The Development of Mexico's Foreign Policy with Special Emphasis Placed on the Influence of Mexico's Economy

dc.contributor.advisorYoung, Evans
dc.contributor.authorHink, Karen L.
dc.descriptioniv, 67 p.en_US
dc.description.abstractMexico still suffers from many internal problems that impede its international development. The fight for independence remains, and internal economic and political considerations are still very significant. But Mexico has been making some very important steps toward independence, and perhaps the first roughest ones are over. Its foreign policy has a long way to go until it is autonomous, from either the U.S.'s or any other country's control. Supported by its long held traditional policies, its nationalism, and by the power of oil, Mexico is well on its way to forging an independent foreign policy. The opportunities to help it do this look like they are going to stay around for awhile, and if its current cautious economic and political policies are maintained in the forthcoming administration, I believe that the cement around Mexico's increased position in the international arena will have a chance to solidify.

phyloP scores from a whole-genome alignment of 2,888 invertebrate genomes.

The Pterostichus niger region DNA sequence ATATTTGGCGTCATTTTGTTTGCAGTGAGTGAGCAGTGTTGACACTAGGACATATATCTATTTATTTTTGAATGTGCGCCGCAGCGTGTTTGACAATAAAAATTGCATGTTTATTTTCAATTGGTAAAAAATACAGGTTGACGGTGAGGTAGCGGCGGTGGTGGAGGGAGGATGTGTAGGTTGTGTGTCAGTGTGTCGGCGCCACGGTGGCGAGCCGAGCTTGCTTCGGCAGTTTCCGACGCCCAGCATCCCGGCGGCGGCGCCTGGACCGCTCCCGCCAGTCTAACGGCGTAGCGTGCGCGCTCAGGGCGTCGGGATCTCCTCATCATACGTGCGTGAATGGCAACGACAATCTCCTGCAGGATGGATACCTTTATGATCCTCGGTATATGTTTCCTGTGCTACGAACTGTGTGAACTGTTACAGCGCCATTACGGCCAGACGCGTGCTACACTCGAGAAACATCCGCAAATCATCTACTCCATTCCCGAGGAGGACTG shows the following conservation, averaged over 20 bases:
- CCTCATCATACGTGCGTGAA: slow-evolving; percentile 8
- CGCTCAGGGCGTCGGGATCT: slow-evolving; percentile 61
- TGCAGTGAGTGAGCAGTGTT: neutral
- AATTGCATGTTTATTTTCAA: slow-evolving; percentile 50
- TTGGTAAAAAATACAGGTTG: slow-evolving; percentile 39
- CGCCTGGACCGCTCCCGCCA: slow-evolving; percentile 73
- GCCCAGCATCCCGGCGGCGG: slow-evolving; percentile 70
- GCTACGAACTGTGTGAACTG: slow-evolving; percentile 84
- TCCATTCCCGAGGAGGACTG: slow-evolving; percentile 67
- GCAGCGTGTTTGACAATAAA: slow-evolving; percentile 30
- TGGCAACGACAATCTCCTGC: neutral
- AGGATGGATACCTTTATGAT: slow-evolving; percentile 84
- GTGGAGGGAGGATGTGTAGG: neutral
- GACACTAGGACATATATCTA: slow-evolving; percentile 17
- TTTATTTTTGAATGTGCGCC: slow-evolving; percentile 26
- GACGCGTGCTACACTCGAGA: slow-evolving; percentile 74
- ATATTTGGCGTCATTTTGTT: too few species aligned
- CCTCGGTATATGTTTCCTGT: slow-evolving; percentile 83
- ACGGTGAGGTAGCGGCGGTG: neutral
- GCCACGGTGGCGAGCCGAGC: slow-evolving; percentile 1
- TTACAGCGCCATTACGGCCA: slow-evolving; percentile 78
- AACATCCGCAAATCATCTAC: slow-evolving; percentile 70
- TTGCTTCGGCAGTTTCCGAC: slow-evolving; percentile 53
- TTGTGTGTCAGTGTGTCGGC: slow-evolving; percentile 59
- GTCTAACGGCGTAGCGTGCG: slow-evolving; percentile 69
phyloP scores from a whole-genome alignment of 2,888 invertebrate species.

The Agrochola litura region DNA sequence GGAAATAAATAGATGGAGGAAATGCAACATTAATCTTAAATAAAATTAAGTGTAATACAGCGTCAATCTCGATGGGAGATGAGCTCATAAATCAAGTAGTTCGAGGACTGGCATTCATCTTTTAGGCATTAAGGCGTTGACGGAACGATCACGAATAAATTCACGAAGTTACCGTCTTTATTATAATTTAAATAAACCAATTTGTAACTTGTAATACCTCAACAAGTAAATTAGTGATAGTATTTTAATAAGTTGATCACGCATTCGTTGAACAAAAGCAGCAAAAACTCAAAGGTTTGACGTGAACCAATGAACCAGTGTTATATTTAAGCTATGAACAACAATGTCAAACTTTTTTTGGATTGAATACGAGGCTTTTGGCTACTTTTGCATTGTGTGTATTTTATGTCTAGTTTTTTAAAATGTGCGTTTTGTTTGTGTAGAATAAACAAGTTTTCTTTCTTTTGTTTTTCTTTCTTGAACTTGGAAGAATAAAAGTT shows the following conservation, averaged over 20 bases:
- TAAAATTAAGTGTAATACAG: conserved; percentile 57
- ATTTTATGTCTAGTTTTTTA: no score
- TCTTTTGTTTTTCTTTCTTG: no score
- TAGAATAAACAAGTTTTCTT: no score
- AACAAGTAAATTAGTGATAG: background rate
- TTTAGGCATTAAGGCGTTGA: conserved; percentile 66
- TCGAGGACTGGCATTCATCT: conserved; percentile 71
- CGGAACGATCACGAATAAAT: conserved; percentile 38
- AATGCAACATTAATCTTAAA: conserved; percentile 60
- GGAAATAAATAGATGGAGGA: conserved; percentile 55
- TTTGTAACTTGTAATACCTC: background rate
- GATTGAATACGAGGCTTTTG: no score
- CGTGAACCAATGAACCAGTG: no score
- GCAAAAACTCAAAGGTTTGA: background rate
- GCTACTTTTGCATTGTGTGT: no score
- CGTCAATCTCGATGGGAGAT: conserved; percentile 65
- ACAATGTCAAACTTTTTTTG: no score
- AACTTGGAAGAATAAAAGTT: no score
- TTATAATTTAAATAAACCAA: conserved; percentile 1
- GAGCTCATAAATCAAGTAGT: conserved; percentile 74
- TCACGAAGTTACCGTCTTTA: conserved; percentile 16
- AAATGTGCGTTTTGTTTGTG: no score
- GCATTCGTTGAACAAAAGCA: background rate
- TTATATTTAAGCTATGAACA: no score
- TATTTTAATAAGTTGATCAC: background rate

dc.description.tableofcontentsList of Tables -- Preface -- Introduction to Mexico and its Foreign Policy -- Brief History of Mexico -- Hints of Change -- Echeverria (1970-1976) -- Portillo (1976-1982) and Mexico's Current Foreign Policy -- The Future of Mexico's Foreign Policy -- Endnotes -- Selected Bibliography
dc.relation.ispartofKalamazoo College Political Science Senior Individualized Projects Collection
dc.relation.ispartofseriesSenior Individualized Projects. Political Science.;
dc.rightsU.S. copyright laws protect this material. Commercial use or distribution of this material is not permitted without prior written permission of the copyright holder. All rights reserved.
dc.titleThe Development of Mexico's Foreign Policy with Special Emphasis Placed on the Influence of Mexico's Economyen_US